Leash Training 101: The Golden Rule

Gemma | August 23rd, 2006
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The majority of dog owners address the issue of leash training only once it becomes a problem. In the beginning, when walking their dog, they initially think it’s cute that a puppy pulls away the entire walk to the park because, they think, that the dog just can’t wait to play with its ball. But once this pattern of pulling in ingrained, it take patience to retrain.

No matter what equipment and training method you choose, experts will tell you to abide by one golden rule when teaching leash manners: any pulling by the dog means all forward motion ceases.

As soon as your puppy or dog puts tension on the leash, you stop every time! Ah, but rather than just stand there and make this a battle of wills, we humans outsmart our clever dogs and convince them that putting slack in the leash really works on their favor. Therefore, training will include treats, praise and other positive payoffs.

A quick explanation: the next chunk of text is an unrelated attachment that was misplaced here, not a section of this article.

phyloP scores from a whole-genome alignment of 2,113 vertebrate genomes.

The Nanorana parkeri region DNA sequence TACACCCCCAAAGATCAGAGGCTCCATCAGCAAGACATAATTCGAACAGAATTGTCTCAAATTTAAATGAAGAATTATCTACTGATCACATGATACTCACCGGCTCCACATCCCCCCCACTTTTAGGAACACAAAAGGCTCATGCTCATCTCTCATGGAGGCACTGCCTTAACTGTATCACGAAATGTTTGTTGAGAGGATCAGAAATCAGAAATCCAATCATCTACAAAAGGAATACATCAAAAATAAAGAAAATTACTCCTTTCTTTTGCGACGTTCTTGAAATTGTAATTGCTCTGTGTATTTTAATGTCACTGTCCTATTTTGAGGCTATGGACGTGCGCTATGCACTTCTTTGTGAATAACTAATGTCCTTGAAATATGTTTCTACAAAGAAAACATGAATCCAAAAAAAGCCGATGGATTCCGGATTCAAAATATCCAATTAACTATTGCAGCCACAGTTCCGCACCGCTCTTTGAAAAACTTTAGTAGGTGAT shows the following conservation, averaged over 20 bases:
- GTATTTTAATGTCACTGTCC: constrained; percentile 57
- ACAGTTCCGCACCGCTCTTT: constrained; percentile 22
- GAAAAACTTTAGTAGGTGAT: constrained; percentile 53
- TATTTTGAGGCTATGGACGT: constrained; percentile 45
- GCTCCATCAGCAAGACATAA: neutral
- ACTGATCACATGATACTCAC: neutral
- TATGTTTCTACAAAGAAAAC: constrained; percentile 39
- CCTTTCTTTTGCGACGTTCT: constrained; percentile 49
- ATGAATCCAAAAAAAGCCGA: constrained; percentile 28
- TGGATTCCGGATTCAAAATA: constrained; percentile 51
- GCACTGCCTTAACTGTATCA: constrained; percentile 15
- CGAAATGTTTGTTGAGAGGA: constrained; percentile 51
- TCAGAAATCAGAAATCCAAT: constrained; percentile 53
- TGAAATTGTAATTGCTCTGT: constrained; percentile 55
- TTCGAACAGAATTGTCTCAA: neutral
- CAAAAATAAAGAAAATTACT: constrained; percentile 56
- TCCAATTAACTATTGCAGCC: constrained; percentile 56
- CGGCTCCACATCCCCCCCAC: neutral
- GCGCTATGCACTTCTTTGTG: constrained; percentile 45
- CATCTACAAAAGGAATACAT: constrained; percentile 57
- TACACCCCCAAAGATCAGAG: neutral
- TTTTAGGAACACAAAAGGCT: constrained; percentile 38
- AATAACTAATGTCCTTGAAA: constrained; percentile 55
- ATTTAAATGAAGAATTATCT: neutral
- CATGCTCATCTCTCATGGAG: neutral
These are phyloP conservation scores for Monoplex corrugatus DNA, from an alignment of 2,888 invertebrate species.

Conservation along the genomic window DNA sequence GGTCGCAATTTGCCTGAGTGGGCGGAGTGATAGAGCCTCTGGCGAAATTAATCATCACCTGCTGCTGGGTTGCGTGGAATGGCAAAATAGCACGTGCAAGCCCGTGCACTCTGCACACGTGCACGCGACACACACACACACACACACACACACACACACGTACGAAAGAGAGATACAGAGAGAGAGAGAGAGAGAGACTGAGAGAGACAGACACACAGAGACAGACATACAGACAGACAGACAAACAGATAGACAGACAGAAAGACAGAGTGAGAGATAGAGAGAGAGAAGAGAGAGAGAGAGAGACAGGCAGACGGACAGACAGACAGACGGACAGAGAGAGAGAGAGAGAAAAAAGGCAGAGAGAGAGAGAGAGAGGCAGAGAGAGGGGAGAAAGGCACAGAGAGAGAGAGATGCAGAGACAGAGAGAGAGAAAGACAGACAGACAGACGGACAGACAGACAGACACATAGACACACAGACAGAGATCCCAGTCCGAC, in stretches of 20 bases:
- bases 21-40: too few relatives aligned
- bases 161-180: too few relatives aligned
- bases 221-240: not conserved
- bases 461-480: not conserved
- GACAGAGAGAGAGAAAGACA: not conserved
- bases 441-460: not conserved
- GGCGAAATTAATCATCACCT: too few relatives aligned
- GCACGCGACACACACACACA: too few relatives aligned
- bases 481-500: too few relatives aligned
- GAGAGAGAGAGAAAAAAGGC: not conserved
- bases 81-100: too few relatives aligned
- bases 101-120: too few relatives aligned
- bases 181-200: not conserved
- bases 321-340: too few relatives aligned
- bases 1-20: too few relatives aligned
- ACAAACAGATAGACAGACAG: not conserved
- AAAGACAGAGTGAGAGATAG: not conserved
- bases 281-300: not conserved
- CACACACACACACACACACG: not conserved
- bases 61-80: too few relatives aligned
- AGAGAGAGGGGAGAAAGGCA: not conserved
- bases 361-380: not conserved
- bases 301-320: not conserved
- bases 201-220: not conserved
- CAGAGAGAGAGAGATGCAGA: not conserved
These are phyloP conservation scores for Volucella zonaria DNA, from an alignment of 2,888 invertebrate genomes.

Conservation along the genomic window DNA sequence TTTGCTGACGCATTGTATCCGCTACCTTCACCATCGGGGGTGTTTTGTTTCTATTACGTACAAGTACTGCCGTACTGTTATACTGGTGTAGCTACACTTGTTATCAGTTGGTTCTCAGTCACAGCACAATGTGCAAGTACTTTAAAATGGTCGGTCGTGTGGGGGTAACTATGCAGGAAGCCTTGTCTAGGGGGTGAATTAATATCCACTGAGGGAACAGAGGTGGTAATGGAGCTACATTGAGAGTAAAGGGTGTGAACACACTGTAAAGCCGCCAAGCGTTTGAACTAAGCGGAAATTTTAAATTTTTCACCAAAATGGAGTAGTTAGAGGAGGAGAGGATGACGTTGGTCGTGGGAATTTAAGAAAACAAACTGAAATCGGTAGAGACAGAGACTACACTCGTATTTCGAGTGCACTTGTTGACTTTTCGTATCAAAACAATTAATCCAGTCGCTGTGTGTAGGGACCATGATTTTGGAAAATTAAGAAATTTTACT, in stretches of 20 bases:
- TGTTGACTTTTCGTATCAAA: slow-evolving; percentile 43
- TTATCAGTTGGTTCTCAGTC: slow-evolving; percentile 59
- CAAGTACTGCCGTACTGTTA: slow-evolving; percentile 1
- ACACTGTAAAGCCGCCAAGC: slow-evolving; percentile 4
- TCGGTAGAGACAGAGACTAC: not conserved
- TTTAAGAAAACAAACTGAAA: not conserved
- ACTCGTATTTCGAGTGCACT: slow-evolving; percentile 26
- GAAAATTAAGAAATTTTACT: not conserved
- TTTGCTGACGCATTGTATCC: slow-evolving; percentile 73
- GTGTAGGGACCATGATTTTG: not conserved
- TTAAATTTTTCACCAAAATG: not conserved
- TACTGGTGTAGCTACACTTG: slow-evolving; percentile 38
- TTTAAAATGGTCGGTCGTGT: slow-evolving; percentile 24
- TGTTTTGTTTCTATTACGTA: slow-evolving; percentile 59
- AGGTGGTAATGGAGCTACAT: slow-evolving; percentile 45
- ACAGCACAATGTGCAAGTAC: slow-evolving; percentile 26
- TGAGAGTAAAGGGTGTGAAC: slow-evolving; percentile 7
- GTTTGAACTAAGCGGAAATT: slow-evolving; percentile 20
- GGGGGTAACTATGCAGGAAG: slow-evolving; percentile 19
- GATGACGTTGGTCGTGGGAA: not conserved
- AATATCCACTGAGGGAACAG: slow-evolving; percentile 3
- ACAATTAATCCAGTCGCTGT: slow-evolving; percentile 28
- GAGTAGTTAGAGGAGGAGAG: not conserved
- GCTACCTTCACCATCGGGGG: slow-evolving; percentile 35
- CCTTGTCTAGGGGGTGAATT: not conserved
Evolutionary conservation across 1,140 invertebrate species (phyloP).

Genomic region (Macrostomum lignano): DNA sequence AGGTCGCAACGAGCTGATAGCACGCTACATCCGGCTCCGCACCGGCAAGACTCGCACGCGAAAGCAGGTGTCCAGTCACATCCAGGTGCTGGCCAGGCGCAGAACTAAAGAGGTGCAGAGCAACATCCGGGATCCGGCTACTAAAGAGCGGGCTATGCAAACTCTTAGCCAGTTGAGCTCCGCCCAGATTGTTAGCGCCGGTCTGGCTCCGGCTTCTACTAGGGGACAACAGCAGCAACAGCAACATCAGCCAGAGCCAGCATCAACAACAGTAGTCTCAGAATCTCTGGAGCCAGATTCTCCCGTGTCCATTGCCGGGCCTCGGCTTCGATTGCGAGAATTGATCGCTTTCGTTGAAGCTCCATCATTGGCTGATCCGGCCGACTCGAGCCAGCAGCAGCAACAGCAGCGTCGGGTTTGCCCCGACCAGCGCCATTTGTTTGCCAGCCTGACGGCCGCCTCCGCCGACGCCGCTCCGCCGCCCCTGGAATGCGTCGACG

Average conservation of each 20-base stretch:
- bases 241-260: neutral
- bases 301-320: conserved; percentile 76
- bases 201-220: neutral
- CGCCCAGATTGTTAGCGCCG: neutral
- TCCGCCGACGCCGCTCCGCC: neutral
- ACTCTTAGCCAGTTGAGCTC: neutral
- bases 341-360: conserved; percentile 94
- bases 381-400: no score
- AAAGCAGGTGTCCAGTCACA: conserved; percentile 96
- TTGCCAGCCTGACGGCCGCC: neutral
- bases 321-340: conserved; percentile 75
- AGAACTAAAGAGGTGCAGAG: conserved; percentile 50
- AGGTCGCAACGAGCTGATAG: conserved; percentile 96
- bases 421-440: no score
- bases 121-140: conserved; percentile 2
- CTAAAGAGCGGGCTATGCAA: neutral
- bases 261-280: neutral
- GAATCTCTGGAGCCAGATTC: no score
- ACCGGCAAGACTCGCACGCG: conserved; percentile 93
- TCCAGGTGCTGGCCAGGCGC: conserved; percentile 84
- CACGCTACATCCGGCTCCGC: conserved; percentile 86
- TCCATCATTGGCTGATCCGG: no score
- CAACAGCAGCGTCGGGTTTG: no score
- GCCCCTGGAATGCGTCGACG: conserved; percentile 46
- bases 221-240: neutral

Add A Clicker To The Mix

Help your dog learn that it’s a good idea to stay close to you, that good things happen when you’re nearby. To achieve this goal, we suggest that you use a clicker, which is a small, handheld device that makes a click sound when pressed.

The click marks the desired behavior the second it occurs and is immediately followed by a treat. A clicker is a good way to cut through the environment clutter that is a part of most leash walks, and helps your dog to focus on you and what it’s doing to get paid.

The clicker helps teach your dog to ignore tempting distractions because you become more interesting to your dog than anything else.

Not surprisingly, a young pup that has never had a chance to develop the habit of pulling is the easiest to teach. First, gather up your training tools and snap the leash on the buckle collar. Start walking and talking to the puppy in a happy, friendly voice. As he turns to look at you and the leash goes slack, CLICK!

This interaction teaches your dog that you are, indeed, an integral part of being walked.

Note: Frequent clicks and treats while walking will help teach your dog that the big payoff usually happens within a one-foot radius around you. Most pups will begin to stick around in hopes of another reward.

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